Copyright Infringement Suit Against Model

Photographer Sues Emily Ratajkowski for Copyright Infringement

Model and Actress Emily Ratajkowski is one more name on a growing list of celebrities facing off with photographers in legal battles. Ratajkowski, like others, is accused of violating the rights of a photographer by posting a picture without permission. Photographers across the globe have filed similar cases against musicians, designers, and models.

Who are these famous defendants in copyright cases? Justin, Bieber, Bella Hadid, Arianna Grande, and Jennifer Lopez, to name a few.

 

Robert O’Neil Sues Ratajkowski Over Instagram Post

The Fashion Law reported on October 23 that photographer Robert O’Neil filed his copyright infringement lawsuit against Ratajkowski in New York Federal Court. The complaint against Ratajkowski and her corporate entity Emrata Holdings, LLC, contains claims that Ratajkowski posted a photograph he took to her Instagram story and had no right to do so. The picture shows Ratajkowski holding a floral bouquet in front of her face as she walks down a city street. She posted it for her 24 million followers along with the caption “mood forever.”

According to The Fashion Law, O’Neil’s court documents allege he is the “author of the photograph and has at all times been the sole owner of all right, title and interest in and to the photograph, including the copyright thereto.”

 

What are the Rights of a Copyright Holder?

The holder of a copyright has the exclusive rights to display his work publicly or to allow others to do the same. Photographers may issue licenses, collect fees, and set the terms under which their pictures can be used. In this case, O’Neil allegedly issued a license to and received payment from the UK Daily Mail. His complaint alleges that no such agreement existed between him and Ratajkowski. His complaint states that before posting the picture to Instagram, she “did not license the photo.” Nor did she have “permission or consent to publish the photo.”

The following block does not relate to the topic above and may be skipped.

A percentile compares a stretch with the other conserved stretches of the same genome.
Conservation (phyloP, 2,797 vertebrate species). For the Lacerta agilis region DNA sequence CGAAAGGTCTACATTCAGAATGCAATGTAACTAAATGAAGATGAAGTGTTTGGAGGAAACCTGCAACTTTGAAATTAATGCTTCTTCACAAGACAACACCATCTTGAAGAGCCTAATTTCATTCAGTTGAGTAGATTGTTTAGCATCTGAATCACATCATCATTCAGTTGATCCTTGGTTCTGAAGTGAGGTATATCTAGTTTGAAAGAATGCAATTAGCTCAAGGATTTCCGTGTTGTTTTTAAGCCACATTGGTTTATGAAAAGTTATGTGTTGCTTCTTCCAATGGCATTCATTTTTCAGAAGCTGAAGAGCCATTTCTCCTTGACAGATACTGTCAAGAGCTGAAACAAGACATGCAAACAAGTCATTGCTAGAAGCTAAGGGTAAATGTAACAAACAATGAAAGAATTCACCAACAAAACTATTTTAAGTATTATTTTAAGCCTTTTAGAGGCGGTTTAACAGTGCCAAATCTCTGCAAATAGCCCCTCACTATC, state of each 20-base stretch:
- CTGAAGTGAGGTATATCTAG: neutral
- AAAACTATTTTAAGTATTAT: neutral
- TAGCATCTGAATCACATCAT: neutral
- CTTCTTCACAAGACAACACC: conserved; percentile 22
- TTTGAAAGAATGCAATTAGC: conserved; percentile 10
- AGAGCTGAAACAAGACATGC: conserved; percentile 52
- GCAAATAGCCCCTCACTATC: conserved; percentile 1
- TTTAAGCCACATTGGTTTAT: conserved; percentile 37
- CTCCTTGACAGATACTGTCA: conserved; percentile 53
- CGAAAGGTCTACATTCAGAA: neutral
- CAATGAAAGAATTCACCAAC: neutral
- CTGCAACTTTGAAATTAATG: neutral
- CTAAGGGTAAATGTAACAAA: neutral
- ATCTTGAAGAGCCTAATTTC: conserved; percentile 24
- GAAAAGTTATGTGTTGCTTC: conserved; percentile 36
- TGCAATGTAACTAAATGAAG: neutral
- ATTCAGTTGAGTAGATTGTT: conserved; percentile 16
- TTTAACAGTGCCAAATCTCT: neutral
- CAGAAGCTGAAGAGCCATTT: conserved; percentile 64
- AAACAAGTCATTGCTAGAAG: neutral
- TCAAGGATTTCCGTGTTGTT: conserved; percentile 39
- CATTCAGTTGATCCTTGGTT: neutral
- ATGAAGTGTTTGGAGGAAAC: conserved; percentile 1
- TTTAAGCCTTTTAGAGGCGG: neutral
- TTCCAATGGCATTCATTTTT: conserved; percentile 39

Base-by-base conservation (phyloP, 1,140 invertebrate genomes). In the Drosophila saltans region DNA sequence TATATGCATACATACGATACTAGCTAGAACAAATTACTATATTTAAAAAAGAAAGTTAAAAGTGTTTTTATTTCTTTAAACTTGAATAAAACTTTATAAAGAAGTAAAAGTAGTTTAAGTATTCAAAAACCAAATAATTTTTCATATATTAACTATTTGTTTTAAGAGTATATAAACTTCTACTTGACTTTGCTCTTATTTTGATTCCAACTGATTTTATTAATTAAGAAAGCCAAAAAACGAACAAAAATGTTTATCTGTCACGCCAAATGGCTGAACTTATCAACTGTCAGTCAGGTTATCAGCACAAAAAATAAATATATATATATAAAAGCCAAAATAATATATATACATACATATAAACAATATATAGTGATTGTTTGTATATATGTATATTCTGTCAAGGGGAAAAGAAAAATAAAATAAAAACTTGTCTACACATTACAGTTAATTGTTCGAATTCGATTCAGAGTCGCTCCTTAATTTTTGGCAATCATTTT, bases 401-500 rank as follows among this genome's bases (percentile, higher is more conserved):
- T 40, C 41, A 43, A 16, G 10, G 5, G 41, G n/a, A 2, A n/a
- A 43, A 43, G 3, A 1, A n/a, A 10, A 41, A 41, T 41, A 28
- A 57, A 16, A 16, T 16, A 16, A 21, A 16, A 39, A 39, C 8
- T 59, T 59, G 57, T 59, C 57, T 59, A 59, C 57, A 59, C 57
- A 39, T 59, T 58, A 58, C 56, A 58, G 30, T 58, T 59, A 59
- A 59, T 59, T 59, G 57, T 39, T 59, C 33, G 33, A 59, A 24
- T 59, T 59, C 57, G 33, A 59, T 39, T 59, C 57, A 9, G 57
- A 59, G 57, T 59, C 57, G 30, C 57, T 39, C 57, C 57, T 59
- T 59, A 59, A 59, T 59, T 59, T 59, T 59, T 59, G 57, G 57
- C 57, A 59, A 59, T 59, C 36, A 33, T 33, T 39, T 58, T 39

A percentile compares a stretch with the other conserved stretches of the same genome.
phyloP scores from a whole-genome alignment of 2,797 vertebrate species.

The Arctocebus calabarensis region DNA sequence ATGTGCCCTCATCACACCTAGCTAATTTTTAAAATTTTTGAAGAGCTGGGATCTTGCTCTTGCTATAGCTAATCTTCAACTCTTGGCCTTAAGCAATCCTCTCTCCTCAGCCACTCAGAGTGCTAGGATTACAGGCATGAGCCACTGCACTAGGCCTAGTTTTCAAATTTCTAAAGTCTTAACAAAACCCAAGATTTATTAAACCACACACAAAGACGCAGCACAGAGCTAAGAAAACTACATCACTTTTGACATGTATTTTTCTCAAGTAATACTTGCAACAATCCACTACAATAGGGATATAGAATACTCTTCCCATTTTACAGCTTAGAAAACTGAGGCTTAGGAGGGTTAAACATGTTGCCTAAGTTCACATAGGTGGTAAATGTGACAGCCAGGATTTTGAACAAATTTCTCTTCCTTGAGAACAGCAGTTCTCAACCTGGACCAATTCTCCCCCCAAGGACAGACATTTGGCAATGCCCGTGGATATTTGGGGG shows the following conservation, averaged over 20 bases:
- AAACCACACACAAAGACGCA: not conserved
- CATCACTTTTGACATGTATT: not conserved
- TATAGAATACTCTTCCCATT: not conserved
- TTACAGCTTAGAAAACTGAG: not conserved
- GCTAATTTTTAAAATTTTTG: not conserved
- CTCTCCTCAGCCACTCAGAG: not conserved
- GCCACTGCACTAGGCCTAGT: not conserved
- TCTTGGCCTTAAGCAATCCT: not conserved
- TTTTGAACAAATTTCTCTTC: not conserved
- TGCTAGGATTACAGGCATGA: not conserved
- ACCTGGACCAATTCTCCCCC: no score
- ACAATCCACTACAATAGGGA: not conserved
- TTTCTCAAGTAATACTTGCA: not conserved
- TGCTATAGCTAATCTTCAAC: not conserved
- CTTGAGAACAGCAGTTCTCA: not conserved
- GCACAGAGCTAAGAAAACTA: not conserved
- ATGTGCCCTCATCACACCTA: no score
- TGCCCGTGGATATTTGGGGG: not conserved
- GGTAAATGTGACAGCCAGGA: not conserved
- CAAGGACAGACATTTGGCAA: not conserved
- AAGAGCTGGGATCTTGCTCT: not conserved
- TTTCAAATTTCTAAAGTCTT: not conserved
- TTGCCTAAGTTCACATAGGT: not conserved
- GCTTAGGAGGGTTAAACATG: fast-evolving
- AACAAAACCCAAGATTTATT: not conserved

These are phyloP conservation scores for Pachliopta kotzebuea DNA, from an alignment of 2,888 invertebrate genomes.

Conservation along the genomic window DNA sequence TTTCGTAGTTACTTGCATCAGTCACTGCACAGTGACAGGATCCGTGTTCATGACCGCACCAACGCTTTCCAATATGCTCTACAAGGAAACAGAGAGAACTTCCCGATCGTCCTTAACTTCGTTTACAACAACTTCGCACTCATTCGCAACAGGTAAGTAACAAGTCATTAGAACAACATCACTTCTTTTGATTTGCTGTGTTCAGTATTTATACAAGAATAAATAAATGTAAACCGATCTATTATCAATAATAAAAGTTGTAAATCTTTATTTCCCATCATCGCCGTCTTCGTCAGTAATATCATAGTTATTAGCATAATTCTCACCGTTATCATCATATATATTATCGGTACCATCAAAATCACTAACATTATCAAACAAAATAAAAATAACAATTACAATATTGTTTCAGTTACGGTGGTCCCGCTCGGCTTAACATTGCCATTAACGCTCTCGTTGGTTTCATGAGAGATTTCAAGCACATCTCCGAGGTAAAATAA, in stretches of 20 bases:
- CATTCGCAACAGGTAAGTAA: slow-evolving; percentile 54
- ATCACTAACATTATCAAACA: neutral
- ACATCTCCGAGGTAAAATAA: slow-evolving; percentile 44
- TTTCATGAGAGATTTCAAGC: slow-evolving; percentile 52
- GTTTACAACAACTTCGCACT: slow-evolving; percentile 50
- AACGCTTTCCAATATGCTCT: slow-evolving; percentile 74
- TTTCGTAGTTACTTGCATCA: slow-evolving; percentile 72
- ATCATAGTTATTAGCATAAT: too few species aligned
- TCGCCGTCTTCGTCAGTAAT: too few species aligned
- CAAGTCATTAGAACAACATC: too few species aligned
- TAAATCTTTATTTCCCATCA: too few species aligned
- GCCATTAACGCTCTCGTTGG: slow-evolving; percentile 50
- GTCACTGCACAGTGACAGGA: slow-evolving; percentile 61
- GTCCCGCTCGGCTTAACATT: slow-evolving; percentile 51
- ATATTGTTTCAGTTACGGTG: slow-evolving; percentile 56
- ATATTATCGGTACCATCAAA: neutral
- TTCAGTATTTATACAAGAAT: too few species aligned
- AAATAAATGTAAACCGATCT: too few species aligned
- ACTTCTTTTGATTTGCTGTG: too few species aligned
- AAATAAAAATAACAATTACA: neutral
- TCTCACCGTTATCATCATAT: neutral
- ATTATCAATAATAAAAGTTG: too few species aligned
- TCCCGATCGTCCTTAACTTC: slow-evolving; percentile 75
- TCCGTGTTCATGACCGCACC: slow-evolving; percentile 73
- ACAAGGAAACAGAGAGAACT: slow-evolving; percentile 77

Does it Matter that You Can’t See a Face in the Photo?

No, it does not. The photo itself is not what matters. As the author of the October 23, 2019, post states, “Regardless of who the subject of the photo is and whether or not they consented to having their photo taken, once an at least minimally original/creative photo is taken.”

The copyright holder, typically the photographer, has the exclusive copyright to that photo for his or her entire life plus 70 years after death. Unless the photographer assigns or otherwise grants rights to its use, he or she retains exclusive control.

 

Contact Our Copyright Lawyers Today

If you are a photographer and a celebrity has posted a picture you took, you might be entitled to collect statutory damages for copyright infringement. Call the copyright attorneys at Liebowitz Law Firm, PLLC at 800-788-1660 to discuss your infringement claim. Our copyright lawyers understand how to help photographers enforce their legal rights and collect compensation when someone violates them.

 

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